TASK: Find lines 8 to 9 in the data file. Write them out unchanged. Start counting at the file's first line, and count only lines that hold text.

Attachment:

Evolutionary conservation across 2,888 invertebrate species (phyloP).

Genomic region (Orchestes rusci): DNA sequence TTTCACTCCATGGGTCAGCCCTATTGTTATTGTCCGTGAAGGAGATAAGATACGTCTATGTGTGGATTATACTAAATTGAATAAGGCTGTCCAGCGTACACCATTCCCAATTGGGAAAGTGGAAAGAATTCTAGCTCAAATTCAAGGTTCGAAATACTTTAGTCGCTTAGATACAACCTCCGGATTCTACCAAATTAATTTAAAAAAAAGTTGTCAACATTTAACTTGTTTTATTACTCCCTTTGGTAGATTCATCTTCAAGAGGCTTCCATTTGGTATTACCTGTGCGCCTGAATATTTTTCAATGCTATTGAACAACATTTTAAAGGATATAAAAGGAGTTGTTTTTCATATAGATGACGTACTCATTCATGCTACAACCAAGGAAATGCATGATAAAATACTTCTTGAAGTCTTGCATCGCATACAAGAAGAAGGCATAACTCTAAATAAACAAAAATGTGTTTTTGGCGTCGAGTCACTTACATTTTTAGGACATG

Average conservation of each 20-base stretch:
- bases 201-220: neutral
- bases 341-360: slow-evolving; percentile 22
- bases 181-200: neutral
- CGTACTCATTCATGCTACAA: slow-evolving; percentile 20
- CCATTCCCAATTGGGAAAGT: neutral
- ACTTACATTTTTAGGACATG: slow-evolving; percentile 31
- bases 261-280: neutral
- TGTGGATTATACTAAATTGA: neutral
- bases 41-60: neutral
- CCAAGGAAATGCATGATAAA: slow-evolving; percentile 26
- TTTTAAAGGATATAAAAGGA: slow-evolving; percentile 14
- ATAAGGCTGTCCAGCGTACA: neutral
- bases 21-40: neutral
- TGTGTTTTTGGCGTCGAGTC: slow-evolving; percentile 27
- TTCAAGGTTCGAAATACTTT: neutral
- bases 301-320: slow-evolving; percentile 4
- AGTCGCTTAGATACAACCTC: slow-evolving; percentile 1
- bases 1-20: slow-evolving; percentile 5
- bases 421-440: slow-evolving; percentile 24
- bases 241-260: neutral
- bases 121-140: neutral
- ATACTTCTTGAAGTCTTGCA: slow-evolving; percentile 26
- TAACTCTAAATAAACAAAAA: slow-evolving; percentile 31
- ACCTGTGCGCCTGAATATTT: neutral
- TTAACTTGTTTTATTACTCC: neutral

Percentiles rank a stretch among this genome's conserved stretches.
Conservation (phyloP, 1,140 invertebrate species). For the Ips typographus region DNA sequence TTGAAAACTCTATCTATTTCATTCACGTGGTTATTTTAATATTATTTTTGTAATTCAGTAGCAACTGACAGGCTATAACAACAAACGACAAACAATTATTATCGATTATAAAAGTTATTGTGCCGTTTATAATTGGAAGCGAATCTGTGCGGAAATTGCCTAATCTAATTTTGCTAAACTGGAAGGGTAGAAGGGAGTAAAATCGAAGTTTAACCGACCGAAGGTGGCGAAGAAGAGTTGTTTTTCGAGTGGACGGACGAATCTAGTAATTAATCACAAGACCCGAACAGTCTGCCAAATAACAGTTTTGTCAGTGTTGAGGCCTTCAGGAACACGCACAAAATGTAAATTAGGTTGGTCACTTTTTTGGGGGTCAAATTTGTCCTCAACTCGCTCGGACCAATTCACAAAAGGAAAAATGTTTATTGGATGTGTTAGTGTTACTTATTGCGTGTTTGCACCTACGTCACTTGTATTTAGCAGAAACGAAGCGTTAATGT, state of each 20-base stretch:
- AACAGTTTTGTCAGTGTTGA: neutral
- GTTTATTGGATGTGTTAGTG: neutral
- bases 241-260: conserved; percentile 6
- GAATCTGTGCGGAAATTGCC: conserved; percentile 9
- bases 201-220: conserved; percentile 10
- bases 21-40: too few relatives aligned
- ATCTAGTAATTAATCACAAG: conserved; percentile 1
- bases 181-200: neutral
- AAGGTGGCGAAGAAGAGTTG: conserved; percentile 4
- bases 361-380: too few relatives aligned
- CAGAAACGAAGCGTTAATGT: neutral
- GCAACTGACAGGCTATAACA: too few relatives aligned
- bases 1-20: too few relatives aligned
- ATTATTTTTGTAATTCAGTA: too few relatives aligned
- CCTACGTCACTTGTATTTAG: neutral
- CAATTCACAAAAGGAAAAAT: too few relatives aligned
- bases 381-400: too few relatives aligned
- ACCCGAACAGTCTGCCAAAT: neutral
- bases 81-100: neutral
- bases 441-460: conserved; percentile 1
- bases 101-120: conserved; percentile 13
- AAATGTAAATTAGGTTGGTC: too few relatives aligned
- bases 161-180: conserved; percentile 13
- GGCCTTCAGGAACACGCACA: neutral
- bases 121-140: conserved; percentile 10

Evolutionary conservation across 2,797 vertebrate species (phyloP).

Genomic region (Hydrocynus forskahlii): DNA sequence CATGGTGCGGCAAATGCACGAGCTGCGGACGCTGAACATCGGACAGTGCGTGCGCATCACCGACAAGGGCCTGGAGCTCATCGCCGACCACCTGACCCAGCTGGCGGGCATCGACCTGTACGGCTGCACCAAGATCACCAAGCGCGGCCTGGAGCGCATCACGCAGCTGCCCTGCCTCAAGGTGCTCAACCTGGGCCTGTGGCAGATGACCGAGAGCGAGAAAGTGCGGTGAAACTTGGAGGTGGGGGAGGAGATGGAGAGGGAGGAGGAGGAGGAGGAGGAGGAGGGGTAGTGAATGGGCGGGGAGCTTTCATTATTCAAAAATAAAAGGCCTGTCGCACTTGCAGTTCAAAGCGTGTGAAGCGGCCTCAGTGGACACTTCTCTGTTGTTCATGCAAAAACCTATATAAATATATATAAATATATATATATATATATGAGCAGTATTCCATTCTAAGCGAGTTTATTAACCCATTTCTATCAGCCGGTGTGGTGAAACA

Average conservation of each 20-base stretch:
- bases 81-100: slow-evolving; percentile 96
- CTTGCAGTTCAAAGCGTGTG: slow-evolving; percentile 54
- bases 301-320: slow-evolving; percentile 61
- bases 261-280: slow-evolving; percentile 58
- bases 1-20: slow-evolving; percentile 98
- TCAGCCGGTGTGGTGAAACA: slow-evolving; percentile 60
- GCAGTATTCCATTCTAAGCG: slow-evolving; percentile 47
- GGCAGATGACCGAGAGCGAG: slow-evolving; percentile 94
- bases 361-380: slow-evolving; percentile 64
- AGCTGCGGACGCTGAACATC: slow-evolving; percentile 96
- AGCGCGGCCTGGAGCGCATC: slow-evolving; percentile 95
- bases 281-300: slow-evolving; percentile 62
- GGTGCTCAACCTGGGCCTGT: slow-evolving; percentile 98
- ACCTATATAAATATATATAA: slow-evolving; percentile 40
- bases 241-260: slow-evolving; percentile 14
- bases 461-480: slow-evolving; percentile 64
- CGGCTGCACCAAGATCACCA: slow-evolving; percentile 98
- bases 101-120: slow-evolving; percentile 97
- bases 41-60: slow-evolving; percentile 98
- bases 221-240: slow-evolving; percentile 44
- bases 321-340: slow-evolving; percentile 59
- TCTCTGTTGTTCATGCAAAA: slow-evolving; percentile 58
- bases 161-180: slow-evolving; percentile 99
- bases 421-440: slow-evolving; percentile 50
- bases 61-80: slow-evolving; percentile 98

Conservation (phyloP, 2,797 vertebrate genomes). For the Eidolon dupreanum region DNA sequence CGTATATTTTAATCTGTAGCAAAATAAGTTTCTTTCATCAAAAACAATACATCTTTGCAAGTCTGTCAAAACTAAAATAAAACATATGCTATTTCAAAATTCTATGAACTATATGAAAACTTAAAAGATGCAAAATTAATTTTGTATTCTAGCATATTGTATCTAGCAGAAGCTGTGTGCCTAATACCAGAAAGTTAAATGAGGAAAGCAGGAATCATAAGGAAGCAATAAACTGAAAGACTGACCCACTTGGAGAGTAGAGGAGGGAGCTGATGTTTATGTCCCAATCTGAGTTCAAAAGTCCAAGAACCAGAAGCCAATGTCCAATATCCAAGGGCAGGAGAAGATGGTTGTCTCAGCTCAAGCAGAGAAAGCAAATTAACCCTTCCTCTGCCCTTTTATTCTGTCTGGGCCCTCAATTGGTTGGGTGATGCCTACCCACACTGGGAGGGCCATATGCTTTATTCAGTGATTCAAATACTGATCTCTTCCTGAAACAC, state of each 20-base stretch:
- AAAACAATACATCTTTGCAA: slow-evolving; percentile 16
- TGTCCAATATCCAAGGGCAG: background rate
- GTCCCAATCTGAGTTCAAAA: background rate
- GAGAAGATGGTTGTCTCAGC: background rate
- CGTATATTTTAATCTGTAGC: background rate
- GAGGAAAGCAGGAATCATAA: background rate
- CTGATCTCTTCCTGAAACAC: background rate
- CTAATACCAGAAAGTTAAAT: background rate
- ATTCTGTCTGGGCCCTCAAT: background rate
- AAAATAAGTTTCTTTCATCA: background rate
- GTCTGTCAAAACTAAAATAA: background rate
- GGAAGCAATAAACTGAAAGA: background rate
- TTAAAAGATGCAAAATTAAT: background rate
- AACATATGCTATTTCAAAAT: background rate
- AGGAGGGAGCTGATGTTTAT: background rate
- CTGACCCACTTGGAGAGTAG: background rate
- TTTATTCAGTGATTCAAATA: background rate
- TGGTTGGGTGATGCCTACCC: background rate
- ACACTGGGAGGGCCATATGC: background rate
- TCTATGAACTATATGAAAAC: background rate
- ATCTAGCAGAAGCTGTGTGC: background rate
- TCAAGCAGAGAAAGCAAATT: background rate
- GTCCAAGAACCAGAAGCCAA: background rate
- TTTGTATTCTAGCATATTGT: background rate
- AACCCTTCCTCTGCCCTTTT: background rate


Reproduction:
- CCATTCCCAATTGGGAAAGT: neutral
- ACTTACATTTTTAGGACATG: slow-evolving; percentile 31